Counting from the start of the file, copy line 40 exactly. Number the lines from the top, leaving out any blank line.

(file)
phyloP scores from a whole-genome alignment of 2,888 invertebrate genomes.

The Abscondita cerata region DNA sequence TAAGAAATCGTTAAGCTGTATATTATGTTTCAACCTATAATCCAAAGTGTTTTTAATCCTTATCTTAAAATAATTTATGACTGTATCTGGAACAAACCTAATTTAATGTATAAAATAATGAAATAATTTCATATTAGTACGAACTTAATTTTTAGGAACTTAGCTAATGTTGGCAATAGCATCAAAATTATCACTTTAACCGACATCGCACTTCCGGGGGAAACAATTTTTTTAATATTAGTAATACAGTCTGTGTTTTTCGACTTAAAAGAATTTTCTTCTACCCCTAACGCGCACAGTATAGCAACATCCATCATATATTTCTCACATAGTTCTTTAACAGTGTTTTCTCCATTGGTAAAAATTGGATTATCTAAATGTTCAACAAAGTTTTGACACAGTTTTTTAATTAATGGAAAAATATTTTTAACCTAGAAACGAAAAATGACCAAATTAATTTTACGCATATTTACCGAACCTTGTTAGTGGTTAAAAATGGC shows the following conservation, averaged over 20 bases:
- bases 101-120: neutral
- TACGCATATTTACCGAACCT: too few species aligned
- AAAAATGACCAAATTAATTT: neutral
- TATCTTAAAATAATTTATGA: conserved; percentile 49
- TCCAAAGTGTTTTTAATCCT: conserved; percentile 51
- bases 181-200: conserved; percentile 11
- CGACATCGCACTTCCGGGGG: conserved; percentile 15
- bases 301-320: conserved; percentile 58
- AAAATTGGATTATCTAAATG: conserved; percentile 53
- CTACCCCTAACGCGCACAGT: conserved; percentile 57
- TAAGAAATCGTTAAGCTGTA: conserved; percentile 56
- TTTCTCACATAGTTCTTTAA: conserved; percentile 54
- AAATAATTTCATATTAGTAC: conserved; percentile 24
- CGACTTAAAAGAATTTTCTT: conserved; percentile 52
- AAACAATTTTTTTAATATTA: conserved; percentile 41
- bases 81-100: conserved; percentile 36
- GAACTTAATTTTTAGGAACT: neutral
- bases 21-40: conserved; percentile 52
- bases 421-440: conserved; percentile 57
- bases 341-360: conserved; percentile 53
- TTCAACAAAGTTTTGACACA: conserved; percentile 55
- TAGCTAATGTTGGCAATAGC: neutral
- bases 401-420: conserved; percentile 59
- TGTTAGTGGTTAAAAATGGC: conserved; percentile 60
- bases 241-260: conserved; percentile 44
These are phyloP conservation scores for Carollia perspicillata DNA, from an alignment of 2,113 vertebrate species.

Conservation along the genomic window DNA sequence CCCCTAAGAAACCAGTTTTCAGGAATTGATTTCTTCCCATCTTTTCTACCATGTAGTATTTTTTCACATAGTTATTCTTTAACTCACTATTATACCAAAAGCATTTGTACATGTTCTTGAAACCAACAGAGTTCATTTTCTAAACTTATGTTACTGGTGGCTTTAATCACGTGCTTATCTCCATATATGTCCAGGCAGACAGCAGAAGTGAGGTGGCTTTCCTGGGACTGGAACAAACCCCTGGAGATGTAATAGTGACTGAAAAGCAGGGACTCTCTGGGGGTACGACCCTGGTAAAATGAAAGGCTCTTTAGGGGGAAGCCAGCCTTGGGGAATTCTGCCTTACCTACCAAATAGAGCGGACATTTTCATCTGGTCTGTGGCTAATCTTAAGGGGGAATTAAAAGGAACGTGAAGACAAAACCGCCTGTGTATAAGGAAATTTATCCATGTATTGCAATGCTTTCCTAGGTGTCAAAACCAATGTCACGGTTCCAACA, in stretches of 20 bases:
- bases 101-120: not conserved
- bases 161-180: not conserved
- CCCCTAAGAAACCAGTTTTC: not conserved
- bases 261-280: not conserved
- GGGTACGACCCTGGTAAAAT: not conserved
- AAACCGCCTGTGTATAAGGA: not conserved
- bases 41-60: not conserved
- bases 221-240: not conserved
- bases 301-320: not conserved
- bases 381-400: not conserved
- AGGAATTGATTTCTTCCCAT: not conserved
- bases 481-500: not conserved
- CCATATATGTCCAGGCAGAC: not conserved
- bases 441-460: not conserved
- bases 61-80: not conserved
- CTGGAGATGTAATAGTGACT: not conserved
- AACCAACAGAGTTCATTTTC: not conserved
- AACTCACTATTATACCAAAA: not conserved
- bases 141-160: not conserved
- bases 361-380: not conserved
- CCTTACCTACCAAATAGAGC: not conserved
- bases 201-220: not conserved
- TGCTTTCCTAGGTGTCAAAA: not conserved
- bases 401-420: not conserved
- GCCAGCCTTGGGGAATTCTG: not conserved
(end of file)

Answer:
- AGGAATTGATTTCTTCCCAT: not conserved